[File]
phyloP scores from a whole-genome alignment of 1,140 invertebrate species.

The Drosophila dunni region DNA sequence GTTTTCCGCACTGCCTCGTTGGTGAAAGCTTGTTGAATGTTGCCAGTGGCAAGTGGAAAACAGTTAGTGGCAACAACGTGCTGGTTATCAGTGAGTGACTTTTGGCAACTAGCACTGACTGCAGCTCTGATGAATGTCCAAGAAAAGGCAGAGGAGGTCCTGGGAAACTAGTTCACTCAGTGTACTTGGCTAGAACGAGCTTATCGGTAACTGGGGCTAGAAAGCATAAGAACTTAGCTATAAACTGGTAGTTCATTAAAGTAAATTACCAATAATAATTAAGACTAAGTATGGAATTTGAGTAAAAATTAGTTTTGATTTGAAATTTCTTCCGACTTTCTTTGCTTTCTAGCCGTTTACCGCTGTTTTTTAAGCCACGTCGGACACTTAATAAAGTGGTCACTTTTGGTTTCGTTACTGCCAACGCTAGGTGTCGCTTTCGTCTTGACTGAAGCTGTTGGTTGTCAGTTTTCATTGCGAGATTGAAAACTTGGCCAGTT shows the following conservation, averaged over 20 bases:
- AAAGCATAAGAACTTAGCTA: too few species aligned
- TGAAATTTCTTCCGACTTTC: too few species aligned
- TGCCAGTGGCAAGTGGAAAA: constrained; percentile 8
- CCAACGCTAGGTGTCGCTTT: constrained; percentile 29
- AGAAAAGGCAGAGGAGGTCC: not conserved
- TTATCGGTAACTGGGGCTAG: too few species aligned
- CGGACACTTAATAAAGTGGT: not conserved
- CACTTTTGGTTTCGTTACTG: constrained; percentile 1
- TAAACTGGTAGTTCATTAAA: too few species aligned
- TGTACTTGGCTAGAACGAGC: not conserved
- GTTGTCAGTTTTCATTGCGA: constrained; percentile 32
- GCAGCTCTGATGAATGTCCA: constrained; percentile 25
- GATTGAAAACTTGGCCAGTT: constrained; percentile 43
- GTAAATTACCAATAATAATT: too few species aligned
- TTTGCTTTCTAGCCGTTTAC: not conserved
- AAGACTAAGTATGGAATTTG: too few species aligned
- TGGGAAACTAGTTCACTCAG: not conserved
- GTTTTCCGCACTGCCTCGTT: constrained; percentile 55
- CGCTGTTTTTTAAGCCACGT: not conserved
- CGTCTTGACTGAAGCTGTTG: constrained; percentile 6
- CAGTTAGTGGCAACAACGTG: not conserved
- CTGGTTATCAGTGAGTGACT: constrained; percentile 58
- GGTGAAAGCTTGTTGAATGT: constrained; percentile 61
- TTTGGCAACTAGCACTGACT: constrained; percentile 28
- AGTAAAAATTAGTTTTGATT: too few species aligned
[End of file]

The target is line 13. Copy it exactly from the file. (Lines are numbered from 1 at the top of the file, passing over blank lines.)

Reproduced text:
- GTTGTCAGTTTTCATTGCGA: constrained; percentile 32